Has the pendulum swung too far toward community-based services at the expense of necessary institutional care?
Larry Polivka: I have been a supporter of home- and community-based services (HCBS) for the past 25 years and of the use of aging networks to develop these services. Aging networks are mainly nonprofit service systems that have existed since the early 1980s. State Medicaid waivers increased the use of aging networks to create HCBS programs, especially in-home programs.
Based on my literature review and experience with aging networks in Florida and other States, they have done a good job of developing the HCBS infrastructure that was implemented by most States through Medicaid HCBS waiver programs. This has led to a rebalancing of care in which services are provided to people within their communities without restricting access to institutional care when needed.
There was a concern 15 years ago that by increasing HCBS, people would be neglected and isolated in their own homes. I don’t think that has happened. I hope progress on delivering HCBS will continue as baby boomers age and the need for long-term care services increases and puts a strain on resources.
Flowers: Most elderly people want to stay in their homes rather than receive nursing home placements. The AARP Public Policy Institute’s goal is to ensure that consumer protections are established to enable the elderly to stay in their homes and receive the services they need.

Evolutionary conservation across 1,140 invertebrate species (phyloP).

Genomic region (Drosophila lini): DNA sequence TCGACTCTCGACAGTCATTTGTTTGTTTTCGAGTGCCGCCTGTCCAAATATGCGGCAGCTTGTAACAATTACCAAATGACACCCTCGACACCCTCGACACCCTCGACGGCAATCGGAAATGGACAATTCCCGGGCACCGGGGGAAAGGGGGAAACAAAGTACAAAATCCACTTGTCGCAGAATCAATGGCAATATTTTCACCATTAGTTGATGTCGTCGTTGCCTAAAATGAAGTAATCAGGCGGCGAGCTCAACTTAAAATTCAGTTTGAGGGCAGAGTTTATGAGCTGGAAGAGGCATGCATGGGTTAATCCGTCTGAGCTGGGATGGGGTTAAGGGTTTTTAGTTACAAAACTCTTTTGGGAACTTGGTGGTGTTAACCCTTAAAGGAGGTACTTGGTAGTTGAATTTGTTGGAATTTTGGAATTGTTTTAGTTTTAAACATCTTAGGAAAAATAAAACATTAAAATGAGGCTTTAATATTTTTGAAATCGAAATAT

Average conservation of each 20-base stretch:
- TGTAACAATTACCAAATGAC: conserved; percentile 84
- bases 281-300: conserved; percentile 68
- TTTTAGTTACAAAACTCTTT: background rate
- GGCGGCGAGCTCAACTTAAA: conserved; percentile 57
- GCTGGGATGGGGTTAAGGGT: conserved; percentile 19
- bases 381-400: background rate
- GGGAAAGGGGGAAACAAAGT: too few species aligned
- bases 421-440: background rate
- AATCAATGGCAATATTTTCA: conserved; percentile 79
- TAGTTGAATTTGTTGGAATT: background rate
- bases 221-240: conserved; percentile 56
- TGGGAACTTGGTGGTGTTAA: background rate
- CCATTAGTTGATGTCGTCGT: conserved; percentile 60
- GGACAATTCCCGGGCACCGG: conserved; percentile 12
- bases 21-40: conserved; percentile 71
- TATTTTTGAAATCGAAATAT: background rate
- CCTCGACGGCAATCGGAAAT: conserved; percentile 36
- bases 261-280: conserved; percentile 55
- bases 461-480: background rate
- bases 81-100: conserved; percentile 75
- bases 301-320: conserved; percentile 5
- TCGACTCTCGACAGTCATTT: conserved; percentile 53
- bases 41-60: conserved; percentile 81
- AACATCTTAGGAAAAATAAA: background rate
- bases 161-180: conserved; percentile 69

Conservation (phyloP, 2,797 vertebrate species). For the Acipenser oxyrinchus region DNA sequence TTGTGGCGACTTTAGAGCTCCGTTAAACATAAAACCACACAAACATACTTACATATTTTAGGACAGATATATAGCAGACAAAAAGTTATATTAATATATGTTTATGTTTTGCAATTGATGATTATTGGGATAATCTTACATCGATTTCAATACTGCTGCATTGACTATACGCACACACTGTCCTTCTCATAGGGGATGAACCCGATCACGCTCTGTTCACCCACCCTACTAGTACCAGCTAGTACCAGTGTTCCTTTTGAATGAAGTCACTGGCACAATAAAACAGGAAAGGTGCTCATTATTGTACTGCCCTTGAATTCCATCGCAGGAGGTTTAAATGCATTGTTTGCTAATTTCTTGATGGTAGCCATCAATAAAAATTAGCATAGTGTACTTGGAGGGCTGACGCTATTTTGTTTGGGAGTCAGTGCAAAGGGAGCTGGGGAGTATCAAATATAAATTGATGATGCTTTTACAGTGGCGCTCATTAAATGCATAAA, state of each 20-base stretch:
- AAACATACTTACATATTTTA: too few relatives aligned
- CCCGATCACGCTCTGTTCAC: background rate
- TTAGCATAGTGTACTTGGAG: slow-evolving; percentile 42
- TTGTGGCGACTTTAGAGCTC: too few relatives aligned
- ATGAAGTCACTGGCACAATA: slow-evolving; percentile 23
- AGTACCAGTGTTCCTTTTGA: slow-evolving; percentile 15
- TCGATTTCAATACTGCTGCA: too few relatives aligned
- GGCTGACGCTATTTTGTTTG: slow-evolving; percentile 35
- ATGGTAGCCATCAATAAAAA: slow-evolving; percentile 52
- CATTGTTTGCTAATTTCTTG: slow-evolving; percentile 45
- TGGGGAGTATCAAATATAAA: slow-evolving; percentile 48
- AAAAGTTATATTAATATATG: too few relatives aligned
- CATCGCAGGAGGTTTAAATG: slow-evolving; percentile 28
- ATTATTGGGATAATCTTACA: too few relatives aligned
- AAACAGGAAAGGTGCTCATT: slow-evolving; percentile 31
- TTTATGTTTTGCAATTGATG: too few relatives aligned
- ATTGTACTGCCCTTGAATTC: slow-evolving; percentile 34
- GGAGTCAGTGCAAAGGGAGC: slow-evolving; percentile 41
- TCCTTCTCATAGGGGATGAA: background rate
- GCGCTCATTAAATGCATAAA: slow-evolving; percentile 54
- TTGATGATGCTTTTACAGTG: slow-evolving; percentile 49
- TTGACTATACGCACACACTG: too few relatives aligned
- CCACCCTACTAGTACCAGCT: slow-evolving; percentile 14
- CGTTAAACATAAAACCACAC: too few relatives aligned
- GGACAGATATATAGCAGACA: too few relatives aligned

How do States ensure that they are ready to implement new managed LTSS contracts?
Flowers: In a recent Public Policy Institute report, we identified five key common themes from our research on five States (Arizona, Minnesota, Tennessee, Texas, and Wisconsin)2:
What core capacities do States need to monitor State Medicaid managed care contracts?
Robust information technology systems to provide critical support for care coordination and help ensure provider network adequacy
Partnering with MCOs while maintaining robust State oversight of the plans
Continuous involvement with care coordinator training
Developing benchmarks for provider adequacy
Viewing MCO readiness as an ongoing process that requires continual State oversight